Last Updated August 1, 2003
Fellow Lumlians ... A Message From Silky
Welcome to the Brian Lumley FAQ
First off let me say thank you to all the fans that have written to Brian or myself. Brian enjoys hearing from his fans and also enjoys responding. It has gotten to the point now where so many of you are asking the same questions ... and the time Brian spends in answering the same questions (which is time lost in his writing), I have compiled a list of the most "frequently asked questions." You will find quite a few here and many of them are answered in depth.
It is now asked that if your questions are answered in this FAQ ... please do not write. If your question has already been answered here you will not be answered. Brian has taken valuable writing time to answer these questions and we will appreciate your honoring this request.
We thank you in advance for your understanding. Now on with the questions:
1. HOW DID YOU GET STARTED?
I was a soldier (an MP) on duty in Berlin. Nights in the Olympic Stadium, the home of the Royal Military Police in Berlin, were long ones. This was 1967, long before the Wall came down. I was reading my favourite literature: macabre stuff of course. Some of it was good, some bad, and some bloody awful! I thought maybe I could do better.
I was keen on Lovecraft, in fact I had been collecting his books for several years. He'd been published (posthumously) by August Derleth at Arkham House, Wisconsin, USA. And A. W. Derleth was the publisher and editor of some of the collections I had been reading. Usually very good stuff.
So I wrote some short stories "after" Lovecraft, and I sent them to Derleth. This was a good idea but badly executed! First, I didn't know a thing about publishing, an editor's basic requirements, the proper approach, etc. And I certainly didn't know that Derleth was the dean of macabre publishers!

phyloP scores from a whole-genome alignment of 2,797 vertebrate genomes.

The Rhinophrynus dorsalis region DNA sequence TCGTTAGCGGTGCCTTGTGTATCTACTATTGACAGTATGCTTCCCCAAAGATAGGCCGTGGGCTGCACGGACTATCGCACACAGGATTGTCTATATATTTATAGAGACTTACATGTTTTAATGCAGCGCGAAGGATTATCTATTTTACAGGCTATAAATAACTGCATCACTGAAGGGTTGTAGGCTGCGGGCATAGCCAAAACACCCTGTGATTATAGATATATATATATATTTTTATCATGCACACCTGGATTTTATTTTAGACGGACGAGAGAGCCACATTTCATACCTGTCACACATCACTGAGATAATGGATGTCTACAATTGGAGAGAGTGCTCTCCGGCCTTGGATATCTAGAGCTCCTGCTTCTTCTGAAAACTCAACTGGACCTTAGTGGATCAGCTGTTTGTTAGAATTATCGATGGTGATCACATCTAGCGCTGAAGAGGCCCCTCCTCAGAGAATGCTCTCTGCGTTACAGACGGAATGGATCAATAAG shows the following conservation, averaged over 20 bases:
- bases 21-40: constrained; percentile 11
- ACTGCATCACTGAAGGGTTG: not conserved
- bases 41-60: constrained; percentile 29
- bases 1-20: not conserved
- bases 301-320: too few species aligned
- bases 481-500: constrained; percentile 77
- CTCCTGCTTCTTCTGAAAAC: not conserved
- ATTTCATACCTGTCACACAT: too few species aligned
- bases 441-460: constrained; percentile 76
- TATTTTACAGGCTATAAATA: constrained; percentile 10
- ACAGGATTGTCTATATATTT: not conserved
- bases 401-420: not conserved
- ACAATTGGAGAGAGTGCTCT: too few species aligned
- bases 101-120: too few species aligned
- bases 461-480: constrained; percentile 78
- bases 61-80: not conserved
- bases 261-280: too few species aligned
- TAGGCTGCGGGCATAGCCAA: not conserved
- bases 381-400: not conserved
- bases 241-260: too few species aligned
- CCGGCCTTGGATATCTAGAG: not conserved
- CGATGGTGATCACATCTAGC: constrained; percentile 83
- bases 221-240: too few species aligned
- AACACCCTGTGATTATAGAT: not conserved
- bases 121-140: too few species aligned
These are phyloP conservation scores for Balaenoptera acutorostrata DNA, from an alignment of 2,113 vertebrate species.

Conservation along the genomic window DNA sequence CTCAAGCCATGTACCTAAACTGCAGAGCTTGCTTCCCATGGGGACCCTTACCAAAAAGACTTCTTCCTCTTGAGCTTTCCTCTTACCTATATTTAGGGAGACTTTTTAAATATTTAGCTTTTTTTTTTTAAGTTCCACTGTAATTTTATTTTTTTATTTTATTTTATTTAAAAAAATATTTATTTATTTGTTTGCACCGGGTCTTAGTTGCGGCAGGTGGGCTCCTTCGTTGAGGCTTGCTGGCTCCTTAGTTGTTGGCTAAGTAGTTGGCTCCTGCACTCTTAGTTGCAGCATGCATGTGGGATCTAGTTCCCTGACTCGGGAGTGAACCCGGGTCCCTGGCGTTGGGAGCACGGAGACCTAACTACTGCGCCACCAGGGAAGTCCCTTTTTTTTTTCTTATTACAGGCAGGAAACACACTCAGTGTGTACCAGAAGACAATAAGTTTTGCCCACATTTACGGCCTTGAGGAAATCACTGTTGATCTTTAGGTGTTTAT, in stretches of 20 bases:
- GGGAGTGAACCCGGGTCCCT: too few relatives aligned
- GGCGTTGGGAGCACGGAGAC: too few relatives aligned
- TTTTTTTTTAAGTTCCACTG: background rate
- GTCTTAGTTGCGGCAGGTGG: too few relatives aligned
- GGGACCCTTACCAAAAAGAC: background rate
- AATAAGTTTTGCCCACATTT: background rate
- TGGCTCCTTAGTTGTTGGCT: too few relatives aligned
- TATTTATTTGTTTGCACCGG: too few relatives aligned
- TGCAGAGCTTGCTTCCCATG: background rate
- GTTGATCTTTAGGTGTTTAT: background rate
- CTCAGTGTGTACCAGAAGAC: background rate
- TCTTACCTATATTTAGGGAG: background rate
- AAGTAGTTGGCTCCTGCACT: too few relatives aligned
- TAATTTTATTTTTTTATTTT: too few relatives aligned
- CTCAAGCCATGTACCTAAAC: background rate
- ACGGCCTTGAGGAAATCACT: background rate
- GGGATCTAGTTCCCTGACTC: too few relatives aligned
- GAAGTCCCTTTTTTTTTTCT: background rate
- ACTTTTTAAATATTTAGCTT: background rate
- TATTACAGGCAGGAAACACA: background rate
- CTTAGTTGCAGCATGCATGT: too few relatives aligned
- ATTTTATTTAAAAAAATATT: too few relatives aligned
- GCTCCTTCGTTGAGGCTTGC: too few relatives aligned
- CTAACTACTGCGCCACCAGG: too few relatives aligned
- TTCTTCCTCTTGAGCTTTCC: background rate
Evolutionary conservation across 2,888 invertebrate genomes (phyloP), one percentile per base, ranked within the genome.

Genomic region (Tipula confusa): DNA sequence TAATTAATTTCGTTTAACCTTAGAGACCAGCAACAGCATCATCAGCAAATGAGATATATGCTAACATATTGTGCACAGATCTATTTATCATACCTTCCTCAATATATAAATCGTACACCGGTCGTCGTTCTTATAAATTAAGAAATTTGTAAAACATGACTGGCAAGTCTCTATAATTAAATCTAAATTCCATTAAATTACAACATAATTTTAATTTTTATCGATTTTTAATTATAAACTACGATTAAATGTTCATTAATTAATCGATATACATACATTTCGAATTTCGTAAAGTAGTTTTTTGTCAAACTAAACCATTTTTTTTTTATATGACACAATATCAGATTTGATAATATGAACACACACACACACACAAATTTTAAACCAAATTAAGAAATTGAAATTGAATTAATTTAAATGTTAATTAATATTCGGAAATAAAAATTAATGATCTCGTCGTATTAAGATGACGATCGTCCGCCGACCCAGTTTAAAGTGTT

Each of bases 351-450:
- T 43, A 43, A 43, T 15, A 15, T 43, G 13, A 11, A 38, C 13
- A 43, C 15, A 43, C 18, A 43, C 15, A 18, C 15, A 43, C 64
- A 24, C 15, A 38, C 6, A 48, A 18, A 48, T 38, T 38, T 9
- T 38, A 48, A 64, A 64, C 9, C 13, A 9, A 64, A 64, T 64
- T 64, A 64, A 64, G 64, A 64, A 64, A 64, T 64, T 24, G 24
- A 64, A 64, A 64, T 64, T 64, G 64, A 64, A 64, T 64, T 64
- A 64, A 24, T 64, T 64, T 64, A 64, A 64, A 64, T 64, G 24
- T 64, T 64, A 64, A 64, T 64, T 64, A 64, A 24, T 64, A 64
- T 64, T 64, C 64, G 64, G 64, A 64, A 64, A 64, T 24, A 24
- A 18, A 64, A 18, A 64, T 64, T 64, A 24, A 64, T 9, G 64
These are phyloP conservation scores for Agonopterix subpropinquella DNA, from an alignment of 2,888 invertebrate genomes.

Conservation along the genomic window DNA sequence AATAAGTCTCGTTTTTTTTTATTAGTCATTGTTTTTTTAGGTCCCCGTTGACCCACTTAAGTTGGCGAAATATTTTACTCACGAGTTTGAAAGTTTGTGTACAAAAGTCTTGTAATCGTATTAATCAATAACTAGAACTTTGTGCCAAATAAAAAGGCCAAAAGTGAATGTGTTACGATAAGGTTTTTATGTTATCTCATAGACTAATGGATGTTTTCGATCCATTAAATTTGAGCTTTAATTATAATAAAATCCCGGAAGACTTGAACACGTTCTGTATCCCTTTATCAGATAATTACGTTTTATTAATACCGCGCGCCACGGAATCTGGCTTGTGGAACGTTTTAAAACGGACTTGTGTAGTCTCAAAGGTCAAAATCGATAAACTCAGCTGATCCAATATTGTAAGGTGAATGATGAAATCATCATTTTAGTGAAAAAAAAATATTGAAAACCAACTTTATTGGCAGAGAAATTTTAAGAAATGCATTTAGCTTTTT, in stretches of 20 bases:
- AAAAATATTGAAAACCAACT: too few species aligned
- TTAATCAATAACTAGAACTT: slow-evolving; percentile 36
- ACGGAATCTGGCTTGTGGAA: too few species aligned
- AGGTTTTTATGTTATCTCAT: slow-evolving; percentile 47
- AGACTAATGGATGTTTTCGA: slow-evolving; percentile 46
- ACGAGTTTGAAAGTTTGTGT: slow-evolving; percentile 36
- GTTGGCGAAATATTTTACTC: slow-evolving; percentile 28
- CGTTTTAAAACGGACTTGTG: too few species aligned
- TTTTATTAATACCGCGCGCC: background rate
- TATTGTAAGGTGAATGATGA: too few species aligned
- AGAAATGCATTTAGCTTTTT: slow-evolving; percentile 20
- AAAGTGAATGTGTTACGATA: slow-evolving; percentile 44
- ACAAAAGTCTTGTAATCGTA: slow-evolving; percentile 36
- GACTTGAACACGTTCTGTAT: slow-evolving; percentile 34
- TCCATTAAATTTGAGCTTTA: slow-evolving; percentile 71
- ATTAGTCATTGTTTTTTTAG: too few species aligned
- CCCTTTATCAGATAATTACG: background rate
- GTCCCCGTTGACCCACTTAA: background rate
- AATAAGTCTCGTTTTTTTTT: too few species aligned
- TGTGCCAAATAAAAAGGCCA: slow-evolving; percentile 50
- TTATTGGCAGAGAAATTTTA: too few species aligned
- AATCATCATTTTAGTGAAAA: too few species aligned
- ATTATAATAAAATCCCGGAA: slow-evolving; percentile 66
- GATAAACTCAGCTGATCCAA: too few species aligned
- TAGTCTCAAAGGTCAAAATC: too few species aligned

I don't know what he must have thought of those first manuscripts ... single-spaced on weird-sized military paper, badly typed, stapled in the top left corner and unnumbered, rolled up and posted to him surface mail (from Berlin, in a tube?) Later, I discovered they'd taken all of five weeks to get to him. But can't you just see him at his desk, having to nail these damn things down in order to read them?
Anyway, he bought them, published them, and Arkham went on to publish two books of my short stories and a short novel, all in hardbound editions. I owe a lot to August Derleth. But then, so do a lot of people. His publishing house was a who's who of all the old and the best weird writers.
God knows where I got the nerve...
2. WHERE DO YOU GET YOUR IDEAS?
This is a dumb question but one that every writer in the world gets asked all the time. How does a professional artist visualize a scene from a writer's mind? What inspired the builder to place his first brick -- and how did the architect develop the design in the first place? Who explained to the moorhen chick, before it emerged from its egg, that its first effort would be to jump in the water and swim? I'm a writer! Ideas are what it is all about. I HAVE to have ideas, and so they come. But where from? Out of my head, I suppose ... and some might say I am!
3. HOW DO YOU STAY FOCUSSED?
I force myself. I don't believe in writer's block. I DO believe in mental idleness. But to admit to writer's block is like saying you can't think. But we have to think even to ... to think! So I force myself. I just keep writing, and if it works -- good! And if it doesn't, I change it around until it DOES work. Sometimes it's very HARD work. But to sit still and simply stare at a blank piece of paper or empty screen is totally soul-destroying, not to mention utterly defeatist...
4. HOW MANY BOOK HAVE YOU WRITTEN AND WHAT ARE THEY?
NOTE: (US): published in United States. (UK): published in United Kingdom. No (US) or (UK): published in both countries. (OOP): Out of print.
The Caller of the Black (OOP) (US)
Beneath the Moors (OOP) (US)
The Horror at Oakdeene (OOP) (US)